Democrats stepped up pressure Tuesday on Republican Gov. M. Jodi Rell to sign a health insurance bill that could loom large in this fall's General Assembly races.
Backers of legislation that would open the state-employee health plan to a pool of municipalities, nonprofits and small businesses said a veto would align Rell with "special interests."
"Today, I call on Gov. Rell to have the courage to say no to special interests and say yes to help for small businesses," said Secretary of the State Susan Bysiewicz, a Democrat.
The bill was passed by the large Democratic majorities in the House and Senate without attracting a single Republican vote in either chamber.
The Rell administration says that the bill's Democratic proponents exaggerate potential savings to the new pool, while downplaying the risk of as much as $78 million in higher costs to the state health plan.
"That's $78 million the state doesn't have right now," said Chris Cooper, a spokesman for Rell.
Insurers warn that opening the state-employee pool could bring in higher-risk participants that could drive up costs.
Bysiewicz hosted a press conference Tuesday with the bill's lead sponsor, House Majority Leader Christopher G. Donovan of Meriden, and executives of two businesses and a nonprofit that support the bill.
"This is a great opportunity," said Donovan, a labor activist who is expected to succeed James Amann as speaker in January. "With this bill, we can have a big win for the people of Connecticut."
Donovan said the new pool could provide the health benefits enjoyed by state employees, including prescription co-pays as low as $3, to small businesses and nonprofits now struggling with high premiums and poor benefits.
He was joined by Ned Lamont, the Democrats' U.S. Senate nominee in 2006 and the owner of a cable-television business, consultant John Hopper of Stamford and Jessica Sager, the director of a New Haven child care organization.
Lamont said he was amused by arguments that Donovan's plan was the first step on a slippery slope to socialized medicine.
"Nonsense," Lamont said. "What you're doing is you're giving small business a choice. You're giving small business an option. You're putting a little bit of competition on the table. And I think that's good."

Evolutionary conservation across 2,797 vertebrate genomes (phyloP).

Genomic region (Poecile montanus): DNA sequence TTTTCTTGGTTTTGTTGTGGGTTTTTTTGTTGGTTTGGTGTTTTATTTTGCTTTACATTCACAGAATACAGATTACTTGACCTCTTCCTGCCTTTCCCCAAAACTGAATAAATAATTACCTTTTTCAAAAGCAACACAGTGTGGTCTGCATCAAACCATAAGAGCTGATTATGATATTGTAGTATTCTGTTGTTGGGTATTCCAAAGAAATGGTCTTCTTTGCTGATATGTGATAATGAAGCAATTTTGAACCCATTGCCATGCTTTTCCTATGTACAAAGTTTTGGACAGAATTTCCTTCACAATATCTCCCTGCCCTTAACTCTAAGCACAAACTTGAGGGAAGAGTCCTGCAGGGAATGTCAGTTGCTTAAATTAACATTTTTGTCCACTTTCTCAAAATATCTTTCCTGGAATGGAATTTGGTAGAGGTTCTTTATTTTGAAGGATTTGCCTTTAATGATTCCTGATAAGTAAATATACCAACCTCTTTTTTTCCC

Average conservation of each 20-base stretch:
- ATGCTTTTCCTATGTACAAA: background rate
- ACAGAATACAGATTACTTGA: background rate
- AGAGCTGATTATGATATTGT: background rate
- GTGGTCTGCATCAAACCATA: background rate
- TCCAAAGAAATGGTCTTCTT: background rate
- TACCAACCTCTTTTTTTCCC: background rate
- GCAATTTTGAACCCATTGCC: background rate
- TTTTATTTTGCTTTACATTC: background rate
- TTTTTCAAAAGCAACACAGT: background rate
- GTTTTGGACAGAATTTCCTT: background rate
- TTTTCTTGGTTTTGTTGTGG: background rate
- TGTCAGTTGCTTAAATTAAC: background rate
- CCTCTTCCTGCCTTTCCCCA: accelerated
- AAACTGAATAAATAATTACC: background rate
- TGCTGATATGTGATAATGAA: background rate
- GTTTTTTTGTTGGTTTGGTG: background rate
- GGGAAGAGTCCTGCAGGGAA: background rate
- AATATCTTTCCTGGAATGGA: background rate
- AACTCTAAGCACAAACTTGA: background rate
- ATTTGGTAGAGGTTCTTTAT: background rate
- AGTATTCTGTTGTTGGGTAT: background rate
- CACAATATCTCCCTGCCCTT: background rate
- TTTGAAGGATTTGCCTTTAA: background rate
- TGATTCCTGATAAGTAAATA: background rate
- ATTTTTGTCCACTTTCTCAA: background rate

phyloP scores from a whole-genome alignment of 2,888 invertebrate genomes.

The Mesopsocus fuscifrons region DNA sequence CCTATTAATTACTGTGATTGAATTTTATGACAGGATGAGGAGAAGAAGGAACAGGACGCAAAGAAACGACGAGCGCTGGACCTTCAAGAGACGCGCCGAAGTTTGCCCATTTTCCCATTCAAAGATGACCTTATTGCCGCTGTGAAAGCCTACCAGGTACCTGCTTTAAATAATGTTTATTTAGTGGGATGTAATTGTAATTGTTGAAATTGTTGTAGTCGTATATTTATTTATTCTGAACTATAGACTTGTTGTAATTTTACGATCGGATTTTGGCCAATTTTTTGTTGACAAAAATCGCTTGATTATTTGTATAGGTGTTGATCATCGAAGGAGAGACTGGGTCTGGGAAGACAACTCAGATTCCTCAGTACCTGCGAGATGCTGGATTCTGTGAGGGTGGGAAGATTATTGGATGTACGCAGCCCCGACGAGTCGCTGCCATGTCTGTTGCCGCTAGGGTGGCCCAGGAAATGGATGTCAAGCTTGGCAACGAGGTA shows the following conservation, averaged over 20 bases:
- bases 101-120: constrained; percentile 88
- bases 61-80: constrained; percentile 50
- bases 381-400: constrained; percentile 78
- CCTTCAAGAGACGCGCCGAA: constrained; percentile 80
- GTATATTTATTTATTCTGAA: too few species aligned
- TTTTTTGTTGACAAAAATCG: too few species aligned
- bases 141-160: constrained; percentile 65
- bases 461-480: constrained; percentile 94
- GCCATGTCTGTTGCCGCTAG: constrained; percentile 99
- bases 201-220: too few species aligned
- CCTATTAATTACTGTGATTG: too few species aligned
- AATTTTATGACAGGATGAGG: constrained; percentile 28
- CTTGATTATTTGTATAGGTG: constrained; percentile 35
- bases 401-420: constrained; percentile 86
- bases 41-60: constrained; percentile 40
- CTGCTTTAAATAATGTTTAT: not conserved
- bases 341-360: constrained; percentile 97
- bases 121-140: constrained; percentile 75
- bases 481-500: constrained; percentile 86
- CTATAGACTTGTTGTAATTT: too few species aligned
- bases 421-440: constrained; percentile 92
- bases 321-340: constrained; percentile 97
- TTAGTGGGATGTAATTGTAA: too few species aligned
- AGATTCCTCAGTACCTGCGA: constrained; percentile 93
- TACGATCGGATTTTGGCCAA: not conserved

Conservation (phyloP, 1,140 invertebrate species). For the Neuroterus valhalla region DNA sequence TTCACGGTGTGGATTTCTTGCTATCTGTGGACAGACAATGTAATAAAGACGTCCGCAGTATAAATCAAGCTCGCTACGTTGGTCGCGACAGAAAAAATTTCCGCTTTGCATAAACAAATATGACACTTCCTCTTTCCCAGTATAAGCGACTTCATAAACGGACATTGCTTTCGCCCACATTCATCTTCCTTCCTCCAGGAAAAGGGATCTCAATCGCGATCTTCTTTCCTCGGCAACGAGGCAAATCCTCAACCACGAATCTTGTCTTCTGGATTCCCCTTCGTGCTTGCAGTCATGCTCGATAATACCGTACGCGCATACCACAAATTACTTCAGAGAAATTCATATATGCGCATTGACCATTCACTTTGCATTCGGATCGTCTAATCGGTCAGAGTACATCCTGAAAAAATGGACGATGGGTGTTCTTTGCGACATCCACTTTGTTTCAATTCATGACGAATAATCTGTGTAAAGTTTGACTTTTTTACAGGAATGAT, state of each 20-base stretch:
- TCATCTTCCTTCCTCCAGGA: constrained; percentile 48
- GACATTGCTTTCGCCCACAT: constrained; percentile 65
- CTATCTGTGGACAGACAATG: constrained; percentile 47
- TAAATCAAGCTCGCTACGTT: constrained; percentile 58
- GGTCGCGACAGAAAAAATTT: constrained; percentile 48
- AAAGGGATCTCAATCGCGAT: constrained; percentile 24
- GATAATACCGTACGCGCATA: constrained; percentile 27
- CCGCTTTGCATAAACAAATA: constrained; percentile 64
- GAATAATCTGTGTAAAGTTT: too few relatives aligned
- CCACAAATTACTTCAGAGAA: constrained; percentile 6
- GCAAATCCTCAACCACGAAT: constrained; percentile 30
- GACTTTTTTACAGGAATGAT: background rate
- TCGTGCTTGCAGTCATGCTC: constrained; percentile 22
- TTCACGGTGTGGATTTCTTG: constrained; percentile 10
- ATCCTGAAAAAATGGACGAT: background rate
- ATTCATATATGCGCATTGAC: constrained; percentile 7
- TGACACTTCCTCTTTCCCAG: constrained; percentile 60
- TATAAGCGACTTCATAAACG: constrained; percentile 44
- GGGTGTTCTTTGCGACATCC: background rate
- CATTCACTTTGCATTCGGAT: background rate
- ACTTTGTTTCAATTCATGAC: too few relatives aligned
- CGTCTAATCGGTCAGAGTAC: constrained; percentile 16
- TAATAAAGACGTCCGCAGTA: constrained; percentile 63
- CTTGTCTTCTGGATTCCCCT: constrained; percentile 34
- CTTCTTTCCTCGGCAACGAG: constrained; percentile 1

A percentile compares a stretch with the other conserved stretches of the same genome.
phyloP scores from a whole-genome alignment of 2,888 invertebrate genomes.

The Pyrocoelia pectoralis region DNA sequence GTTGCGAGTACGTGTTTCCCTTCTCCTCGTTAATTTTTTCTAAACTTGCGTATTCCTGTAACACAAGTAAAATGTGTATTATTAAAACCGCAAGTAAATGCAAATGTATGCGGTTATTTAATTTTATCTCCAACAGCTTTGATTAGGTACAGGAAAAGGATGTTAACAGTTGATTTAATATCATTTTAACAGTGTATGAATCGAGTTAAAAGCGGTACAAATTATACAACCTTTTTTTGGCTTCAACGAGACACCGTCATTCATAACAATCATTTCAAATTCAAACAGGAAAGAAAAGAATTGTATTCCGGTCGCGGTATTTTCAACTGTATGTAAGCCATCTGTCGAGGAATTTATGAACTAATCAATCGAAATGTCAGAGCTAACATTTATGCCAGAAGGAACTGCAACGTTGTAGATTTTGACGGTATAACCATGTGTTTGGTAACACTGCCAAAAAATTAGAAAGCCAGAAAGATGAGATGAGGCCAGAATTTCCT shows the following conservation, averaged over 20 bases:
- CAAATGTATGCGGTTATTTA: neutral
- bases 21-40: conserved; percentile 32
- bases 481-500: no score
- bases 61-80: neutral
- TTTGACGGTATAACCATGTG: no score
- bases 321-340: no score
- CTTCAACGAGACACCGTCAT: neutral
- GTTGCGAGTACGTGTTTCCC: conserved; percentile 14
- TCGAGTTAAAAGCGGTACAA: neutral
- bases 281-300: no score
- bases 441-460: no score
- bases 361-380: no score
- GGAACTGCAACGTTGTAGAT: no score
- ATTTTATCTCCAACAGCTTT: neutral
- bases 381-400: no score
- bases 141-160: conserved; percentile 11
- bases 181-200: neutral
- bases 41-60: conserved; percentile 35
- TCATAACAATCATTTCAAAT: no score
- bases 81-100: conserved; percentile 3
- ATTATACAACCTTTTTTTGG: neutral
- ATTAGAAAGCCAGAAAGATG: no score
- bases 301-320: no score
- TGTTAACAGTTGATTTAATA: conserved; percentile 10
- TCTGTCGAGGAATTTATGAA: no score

Hopper said the cost of health insurance is stopping his communication consulting business from offering full-time positions to some of his 15 part-time employees. He has five full-time employees.
He said he pays $2,400 a month to cover his own family of five.
"This is a critical issue for us right now," said Hopper, who identified himself as a Republican who voted for Rell.
Donovan told Hopper that a supply of drugs that now costs his employees $120 could cost just $6 under the new plan.
"Donovan has no facts to back that up," said Chris Healy, the Republican state chairman. "He can no more predict the benefits of this after the fact than a fortuneteller."
The state comptroller's office already runs a limited pool open to municipalities, nonprofits and small businesses, but it is not tied to the giant pool of state employees.
Political sources say that Comptroller Nancy Wyman, a Democrat, has privately warned legislative Democrats against overselling the benefits of a new, larger pool.
She could not be reached for comment Tuesday.
Some strategists in both parties said that Rell could be doing the Democrats a favor by vetoing the health plan.
Until the new plan is implemented and actual costs are established, Democrats can reach out to small businesses and municipalities with the promise of lower health costs that may or may not be realized.
"They get to campaign on a concept," said George Gallo, the top political strategist for House Republicans. "They don't have to campaign on reality."
Reprinted with permission of the Hartford Courant.
To view other stories on this topic, search the Hartford Courant Archives at